The children act1989 will be the principle ethic worked by after being put in place following a number of incidents involving children in the early eighties which resulted in a major overhaul of the system concerned with children their rights and welfare. Before the act came into being the parent’s rights where first and foremost, this changed with the advent of the children act. Under the new legislation the children’s needs becoming paramount this is implemented in a number of ways within the care system in order to ensure that the child and their needs are put first before what is best for others.

An example of this is Claire* has had to come into care as there has been evidence of neglect as mum who is dependent on alcohol has been unable to look after her in a manner that ensures that she receives adequate education and also adequate care at home in respect of love, attention, food and clothing. When she first arrives as an emergency placement a planning meeting is held in order to asses what Claire’s needs are and how they can be met by the residential staff, social workers family members and other support staff .Her education and personal needs will be looked at and a decision will be made on who is best placed to ensure that the decisions made are carried through.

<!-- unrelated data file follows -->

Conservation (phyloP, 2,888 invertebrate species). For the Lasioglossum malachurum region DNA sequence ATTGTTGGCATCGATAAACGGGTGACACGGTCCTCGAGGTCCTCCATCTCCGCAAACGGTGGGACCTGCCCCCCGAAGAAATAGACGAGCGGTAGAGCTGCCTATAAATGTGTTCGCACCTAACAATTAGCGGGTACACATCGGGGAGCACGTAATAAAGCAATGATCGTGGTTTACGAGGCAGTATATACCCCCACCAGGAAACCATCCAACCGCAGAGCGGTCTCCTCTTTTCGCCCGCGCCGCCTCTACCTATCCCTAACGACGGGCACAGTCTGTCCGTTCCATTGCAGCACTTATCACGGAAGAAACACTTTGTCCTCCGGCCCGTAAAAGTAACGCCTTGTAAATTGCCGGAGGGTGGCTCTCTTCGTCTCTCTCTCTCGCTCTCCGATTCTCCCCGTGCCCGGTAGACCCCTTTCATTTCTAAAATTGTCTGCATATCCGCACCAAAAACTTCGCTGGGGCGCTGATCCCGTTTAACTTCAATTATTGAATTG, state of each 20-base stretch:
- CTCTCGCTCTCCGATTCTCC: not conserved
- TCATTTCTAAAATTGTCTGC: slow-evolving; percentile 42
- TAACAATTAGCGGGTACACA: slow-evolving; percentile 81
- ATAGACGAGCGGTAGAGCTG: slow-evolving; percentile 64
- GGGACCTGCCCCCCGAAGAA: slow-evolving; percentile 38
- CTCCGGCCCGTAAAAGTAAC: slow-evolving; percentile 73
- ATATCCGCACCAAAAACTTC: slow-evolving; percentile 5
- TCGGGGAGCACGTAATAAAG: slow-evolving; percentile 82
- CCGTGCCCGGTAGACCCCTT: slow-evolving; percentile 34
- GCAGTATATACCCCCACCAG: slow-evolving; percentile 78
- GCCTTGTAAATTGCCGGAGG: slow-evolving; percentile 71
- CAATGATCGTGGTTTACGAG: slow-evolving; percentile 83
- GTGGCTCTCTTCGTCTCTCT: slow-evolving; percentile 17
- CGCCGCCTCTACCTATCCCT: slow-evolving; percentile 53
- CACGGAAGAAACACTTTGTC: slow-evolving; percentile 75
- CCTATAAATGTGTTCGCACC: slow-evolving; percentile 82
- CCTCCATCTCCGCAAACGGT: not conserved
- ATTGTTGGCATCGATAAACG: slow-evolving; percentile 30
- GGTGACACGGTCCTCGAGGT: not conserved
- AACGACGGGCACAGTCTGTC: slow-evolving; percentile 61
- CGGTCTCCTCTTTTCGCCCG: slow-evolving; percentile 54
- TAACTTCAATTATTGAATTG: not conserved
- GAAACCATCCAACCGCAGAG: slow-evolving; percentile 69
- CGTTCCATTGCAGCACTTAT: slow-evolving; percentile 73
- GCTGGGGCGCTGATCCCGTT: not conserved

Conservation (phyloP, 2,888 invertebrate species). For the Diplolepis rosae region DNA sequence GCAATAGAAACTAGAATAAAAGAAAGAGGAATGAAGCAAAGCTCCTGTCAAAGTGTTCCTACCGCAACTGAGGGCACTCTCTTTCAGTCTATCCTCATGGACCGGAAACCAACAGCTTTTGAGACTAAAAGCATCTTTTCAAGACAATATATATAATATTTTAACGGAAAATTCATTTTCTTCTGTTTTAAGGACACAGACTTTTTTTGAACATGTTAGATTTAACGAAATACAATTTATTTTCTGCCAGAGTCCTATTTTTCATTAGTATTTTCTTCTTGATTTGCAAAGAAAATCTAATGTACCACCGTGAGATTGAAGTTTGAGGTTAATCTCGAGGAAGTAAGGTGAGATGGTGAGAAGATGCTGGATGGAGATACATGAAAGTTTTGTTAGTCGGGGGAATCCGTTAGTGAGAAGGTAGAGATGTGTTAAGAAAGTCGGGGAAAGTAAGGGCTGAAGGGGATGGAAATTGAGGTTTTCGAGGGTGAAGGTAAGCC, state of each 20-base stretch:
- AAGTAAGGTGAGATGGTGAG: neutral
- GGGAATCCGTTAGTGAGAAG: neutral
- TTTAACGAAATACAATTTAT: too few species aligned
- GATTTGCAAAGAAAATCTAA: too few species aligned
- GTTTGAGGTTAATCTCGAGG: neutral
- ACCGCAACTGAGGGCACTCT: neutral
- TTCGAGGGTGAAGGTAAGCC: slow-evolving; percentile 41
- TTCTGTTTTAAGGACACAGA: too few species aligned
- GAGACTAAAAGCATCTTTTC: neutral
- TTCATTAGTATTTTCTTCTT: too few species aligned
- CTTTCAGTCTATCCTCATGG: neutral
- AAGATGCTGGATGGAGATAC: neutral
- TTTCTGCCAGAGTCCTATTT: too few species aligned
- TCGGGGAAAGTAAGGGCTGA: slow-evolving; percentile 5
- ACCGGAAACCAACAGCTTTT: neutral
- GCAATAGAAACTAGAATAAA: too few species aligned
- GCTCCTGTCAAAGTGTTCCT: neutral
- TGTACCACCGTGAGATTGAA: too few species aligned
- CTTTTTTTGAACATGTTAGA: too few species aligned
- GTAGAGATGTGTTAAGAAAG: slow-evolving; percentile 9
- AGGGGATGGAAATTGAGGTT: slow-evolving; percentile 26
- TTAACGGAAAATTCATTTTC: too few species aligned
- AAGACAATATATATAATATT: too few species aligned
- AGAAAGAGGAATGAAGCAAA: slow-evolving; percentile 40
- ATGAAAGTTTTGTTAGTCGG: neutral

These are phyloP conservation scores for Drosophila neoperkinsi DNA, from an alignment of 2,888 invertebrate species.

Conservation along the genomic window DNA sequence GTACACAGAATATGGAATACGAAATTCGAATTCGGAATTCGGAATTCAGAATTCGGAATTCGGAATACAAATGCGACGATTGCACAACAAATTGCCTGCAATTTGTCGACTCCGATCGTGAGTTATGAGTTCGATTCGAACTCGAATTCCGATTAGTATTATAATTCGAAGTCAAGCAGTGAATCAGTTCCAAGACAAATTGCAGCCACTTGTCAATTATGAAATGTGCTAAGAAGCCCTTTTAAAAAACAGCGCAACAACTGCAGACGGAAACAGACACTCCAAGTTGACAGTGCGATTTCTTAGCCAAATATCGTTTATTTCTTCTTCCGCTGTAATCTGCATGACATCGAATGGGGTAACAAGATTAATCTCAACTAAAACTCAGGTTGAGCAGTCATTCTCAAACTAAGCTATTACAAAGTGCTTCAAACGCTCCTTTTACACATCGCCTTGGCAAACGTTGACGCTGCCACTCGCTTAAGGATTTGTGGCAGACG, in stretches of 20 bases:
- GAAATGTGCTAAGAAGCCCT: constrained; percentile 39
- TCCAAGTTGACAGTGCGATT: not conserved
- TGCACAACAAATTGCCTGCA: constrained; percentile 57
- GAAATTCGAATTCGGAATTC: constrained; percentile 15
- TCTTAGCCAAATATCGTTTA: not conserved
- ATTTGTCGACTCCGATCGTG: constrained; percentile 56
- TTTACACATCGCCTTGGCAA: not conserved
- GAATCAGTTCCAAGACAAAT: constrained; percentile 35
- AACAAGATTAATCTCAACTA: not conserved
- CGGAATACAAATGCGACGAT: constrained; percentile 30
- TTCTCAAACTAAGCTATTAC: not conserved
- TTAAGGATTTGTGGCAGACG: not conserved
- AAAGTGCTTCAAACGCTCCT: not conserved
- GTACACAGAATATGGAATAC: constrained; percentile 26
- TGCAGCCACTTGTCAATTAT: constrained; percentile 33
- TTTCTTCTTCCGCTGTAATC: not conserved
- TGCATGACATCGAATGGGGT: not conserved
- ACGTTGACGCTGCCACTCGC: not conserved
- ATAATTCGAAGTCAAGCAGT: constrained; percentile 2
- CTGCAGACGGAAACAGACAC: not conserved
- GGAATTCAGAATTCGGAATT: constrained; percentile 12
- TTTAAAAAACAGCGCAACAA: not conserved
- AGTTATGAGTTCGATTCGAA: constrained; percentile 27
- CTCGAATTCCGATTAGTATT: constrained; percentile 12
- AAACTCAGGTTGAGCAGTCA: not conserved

It will be the duty of the rsw’s to ensure on a daily basis that Claire retains her identity and individuality by implementing the decisions made. A lot of the ways involved in this will cross over. Any young person coming into care has to build a relationship with their carer this can be difficult as having been removed from the care of her parent Claire could be resentful and blame staff for her being in care. Throughout the consultation time Claire will be involved and her views and wants will be considered.

This is where Autonomy will come into play, as it is important that her views are listened too and where possible taken into account it is vital if possible to involve the young person at all stages, as if they are not allowed to have some part in making decisions regarding their well being then they can become reliant on others and will find it difficult to make decisions about choices that they will be faced with at different points of their lives. It can also result in them not developing a sense of initiative and confidence as an individual. And also becoming resentful that other people are controlling their lives rather than caring for them.